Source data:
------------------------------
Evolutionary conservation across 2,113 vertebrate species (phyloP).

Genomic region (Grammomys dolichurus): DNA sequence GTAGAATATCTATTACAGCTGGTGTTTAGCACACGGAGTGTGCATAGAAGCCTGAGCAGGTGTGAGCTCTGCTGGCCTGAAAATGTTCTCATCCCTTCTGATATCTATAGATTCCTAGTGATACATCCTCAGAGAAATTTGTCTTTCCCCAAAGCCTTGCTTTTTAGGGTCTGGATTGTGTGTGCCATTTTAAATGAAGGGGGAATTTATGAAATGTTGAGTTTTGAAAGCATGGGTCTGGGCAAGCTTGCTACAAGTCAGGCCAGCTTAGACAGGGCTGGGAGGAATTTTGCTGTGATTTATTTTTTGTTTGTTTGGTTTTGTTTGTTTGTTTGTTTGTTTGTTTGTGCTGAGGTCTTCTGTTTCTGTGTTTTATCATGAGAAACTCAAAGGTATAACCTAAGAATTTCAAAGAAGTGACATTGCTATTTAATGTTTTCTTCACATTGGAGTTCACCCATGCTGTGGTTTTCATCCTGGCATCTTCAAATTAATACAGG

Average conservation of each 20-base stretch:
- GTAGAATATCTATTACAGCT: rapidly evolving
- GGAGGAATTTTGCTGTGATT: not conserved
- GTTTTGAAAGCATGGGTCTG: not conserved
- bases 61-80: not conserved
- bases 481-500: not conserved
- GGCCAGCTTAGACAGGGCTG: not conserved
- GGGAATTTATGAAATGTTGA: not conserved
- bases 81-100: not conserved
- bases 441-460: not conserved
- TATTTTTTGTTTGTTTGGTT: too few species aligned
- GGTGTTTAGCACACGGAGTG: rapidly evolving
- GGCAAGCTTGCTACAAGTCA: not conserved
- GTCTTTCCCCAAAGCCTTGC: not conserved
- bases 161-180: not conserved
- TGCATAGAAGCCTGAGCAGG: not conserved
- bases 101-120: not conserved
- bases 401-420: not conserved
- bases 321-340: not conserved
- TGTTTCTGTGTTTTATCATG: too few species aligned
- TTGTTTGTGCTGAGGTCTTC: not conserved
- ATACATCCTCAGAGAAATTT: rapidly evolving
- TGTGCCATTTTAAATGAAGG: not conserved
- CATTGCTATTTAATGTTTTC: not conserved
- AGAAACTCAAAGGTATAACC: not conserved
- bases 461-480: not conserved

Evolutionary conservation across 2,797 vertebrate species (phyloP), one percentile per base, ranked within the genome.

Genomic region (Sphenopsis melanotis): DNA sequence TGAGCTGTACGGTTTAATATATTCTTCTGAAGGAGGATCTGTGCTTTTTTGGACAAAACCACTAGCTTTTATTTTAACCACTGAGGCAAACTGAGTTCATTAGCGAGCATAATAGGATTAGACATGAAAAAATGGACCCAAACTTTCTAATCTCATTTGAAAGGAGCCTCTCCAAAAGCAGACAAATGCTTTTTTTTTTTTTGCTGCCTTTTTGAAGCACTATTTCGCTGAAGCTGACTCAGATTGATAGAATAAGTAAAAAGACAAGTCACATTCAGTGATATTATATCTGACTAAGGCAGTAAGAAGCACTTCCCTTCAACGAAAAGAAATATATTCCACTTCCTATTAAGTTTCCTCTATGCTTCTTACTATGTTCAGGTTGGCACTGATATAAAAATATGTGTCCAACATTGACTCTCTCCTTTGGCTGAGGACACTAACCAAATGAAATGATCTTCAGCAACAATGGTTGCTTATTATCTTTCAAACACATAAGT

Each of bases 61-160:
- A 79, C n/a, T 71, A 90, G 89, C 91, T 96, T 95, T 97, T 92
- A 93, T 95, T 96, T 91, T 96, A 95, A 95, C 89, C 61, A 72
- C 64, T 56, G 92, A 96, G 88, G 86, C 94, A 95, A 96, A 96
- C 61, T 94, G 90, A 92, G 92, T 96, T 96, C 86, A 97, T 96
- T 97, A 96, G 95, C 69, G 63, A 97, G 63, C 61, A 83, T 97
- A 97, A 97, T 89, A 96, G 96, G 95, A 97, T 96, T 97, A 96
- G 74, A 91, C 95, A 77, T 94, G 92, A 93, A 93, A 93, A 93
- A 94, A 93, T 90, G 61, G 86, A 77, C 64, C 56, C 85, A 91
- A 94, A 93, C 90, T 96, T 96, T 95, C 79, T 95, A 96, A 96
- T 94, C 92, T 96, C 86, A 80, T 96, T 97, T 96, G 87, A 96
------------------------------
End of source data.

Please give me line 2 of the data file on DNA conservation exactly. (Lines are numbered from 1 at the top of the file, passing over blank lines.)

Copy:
Genomic region (Grammomys dolichurus): DNA sequence GTAGAATATCTATTACAGCTGGTGTTTAGCACACGGAGTGTGCATAGAAGCCTGAGCAGGTGTGAGCTCTGCTGGCCTGAAAATGTTCTCATCCCTTCTGATATCTATAGATTCCTAGTGATACATCCTCAGAGAAATTTGTCTTTCCCCAAAGCCTTGCTTTTTAGGGTCTGGATTGTGTGTGCCATTTTAAATGAAGGGGGAATTTATGAAATGTTGAGTTTTGAAAGCATGGGTCTGGGCAAGCTTGCTACAAGTCAGGCCAGCTTAGACAGGGCTGGGAGGAATTTTGCTGTGATTTATTTTTTGTTTGTTTGGTTTTGTTTGTTTGTTTGTTTGTTTGTTTGTGCTGAGGTCTTCTGTTTCTGTGTTTTATCATGAGAAACTCAAAGGTATAACCTAAGAATTTCAAAGAAGTGACATTGCTATTTAATGTTTTCTTCACATTGGAGTTCACCCATGCTGTGGTTTTCATCCTGGCATCTTCAAATTAATACAGG